MISSOULA — A federal judge has rejected a former medical marijuana provider’s effort to cut short his sentence after serving a little more than a year on probation.
In September 2012, Thomas Daubert was sentenced to five years of probation for his part in operating a medical marijuana business. Daubert helped write the state’s medical marijuana law and has worked as a political consultant on medical marijuana issues.
In his decision filed Monday, Chief U.S. District Judge Dana Christensen said the motion was denied because Daubert doesn’t “meet the exceptional circumstances required for early termination.”
The motion to end the sentence was filed last month in U.S. District Court by Daubert’s attorney, Peter Lacny, who argued that Daubert’s probation hindered him from taking care of his ailing mother in Philadelphia and prevented him from seeing his father before he died.
Lacny also wrote that Daubert has paid his extensive fines in full and had gone far and above the community service component of his sentence by writing multiple grants for local nonprofits.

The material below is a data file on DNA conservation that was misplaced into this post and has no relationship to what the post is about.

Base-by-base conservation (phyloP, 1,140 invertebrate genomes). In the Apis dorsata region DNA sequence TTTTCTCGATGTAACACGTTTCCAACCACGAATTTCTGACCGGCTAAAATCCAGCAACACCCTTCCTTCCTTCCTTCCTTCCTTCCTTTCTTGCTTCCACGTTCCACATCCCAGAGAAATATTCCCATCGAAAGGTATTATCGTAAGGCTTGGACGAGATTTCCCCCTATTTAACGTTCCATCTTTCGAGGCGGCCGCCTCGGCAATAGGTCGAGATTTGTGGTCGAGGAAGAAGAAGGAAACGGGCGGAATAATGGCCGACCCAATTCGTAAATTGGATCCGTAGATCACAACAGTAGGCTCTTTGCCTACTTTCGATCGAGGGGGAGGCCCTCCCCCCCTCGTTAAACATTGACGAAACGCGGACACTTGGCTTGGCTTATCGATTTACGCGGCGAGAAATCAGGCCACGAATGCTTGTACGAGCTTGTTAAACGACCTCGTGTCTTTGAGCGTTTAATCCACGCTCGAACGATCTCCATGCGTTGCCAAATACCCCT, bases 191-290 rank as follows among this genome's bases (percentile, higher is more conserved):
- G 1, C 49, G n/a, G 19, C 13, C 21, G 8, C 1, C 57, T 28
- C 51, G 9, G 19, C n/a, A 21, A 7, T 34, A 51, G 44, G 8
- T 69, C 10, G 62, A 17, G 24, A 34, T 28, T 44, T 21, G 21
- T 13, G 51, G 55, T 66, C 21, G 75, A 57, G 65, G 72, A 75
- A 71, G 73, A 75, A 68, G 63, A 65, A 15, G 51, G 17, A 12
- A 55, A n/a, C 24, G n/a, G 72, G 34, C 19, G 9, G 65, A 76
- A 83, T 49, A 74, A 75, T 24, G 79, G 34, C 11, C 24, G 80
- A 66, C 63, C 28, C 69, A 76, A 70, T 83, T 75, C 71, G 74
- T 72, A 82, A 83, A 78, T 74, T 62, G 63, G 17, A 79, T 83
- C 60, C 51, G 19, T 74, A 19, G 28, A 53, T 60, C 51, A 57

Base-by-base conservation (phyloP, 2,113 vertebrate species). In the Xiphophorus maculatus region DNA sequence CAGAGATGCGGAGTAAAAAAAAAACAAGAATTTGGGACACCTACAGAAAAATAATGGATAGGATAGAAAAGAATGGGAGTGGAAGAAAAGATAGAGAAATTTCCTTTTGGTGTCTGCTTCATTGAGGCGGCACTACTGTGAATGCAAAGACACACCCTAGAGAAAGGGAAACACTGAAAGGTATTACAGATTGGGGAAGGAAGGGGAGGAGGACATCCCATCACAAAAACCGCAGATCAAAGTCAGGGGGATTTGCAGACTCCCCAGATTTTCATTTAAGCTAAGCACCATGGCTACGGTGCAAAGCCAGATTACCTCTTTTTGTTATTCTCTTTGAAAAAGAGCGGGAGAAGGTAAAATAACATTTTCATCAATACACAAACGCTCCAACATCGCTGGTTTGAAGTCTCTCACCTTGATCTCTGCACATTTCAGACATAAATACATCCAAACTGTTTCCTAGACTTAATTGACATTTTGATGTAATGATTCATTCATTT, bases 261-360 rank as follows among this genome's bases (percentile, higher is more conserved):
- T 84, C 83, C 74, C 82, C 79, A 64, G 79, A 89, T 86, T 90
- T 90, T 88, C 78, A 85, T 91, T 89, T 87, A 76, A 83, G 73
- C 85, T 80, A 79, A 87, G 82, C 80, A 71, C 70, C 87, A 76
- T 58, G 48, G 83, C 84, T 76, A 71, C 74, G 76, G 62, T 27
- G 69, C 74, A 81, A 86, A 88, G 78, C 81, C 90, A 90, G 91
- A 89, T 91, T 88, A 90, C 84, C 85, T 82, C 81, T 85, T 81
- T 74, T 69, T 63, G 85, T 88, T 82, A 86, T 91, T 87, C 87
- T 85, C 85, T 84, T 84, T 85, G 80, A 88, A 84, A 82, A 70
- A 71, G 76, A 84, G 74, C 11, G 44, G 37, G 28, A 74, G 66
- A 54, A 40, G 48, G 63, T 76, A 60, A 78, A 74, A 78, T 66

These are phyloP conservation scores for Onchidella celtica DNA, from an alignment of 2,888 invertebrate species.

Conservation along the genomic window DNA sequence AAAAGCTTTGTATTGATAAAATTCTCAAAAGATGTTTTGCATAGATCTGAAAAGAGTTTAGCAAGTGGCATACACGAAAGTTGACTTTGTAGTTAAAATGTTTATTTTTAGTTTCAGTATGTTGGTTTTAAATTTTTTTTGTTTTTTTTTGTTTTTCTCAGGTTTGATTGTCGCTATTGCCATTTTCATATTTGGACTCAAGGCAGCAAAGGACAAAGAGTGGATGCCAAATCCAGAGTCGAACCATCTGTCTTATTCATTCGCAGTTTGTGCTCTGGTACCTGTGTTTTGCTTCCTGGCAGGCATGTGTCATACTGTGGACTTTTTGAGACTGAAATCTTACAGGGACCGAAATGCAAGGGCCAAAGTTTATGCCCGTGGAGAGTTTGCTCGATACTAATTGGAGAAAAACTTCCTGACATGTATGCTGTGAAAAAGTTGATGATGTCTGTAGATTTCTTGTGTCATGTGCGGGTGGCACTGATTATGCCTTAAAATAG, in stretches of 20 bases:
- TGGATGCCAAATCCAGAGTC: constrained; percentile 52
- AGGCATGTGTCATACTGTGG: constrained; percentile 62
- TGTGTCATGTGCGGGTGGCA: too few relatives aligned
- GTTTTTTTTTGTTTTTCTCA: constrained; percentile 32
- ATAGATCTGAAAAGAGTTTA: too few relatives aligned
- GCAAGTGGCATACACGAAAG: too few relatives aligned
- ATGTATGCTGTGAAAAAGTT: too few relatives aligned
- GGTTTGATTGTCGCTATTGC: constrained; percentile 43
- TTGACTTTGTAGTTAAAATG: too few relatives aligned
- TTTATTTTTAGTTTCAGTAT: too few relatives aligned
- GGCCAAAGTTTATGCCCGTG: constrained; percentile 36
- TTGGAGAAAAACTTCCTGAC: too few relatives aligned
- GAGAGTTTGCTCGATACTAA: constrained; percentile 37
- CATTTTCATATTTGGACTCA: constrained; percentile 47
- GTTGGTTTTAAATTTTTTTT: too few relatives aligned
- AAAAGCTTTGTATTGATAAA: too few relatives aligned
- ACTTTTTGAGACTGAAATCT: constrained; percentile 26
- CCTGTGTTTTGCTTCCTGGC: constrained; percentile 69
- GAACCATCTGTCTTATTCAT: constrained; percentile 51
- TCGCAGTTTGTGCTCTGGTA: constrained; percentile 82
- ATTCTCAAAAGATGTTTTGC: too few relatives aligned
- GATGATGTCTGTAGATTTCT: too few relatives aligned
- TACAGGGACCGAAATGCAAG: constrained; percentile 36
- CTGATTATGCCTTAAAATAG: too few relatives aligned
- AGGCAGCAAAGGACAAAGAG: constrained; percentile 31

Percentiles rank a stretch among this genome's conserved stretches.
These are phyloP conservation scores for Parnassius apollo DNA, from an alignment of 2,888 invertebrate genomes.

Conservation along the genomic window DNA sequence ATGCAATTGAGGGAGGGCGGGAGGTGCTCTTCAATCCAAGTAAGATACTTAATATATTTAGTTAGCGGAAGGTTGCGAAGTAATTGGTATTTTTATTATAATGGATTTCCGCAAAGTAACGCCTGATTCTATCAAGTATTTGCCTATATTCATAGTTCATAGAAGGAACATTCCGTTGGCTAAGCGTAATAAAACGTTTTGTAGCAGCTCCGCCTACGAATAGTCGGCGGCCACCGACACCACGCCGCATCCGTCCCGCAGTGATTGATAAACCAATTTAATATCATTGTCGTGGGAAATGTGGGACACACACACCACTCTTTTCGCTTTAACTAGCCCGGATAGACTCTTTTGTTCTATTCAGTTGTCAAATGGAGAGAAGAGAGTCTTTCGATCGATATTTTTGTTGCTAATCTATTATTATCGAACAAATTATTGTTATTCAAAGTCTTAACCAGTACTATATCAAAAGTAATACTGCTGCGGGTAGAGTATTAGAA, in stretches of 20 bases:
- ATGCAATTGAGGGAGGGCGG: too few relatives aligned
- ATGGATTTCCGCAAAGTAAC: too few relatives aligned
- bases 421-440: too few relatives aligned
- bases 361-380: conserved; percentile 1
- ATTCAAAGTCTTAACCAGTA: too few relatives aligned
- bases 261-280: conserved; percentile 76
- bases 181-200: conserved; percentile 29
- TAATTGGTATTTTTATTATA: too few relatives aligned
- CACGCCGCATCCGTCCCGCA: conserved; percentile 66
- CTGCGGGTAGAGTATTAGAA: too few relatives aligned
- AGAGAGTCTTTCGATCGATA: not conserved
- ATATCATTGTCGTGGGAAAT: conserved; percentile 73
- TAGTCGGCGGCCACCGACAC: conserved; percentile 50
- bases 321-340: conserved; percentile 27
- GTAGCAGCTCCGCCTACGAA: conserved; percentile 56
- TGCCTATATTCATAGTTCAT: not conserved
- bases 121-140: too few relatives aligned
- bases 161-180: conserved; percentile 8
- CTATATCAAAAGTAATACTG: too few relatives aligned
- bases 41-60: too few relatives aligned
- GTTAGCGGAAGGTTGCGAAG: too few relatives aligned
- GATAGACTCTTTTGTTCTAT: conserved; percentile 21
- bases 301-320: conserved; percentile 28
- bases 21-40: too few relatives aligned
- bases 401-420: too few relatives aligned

“We felt that with what Tom had done and his need to travel. ... We thought it would be appropriate to end it,” Lacny said in an interview Tuesday.
But in his response, Christensen wrote that Daubert is still allowed to travel to Pennsylvania to care for his mother and he didn’t request to leave the state until after his father had died.
“The ailing health of defendant’s mother, while unfortunate, does not warrant complete termination of probation because defendant can easily satisfy the conditions of his probation while caring for his mother,” Christensen wrote.
Christensen further wrote that shortening Daubert’s sentence would create a sentencing “disparity among similarly situated defendants.”
Daubert’s five-year probationary sentence was significantly less than the minimum guideline of nine years in federal prison and less than the prosecutor’s recommended sentence of 78 to 97 months in prison.
“The history and characteristics of the defendant weigh heavily in favor of the defendant – however, this factor has already been considered in the court’s original sentence,” Christensen wrote, adding that “no one is surprised that this defendant performed admirably while on probation.”
Lacny said that he and his client both understand that his sentence was extremely “compassionate” given the official guideline and recommendation by the prosecutor.
“We are not making light that he violated federal law,” Lacny said “But at the same time, I think everyone understands that those indictments were somewhat unique.”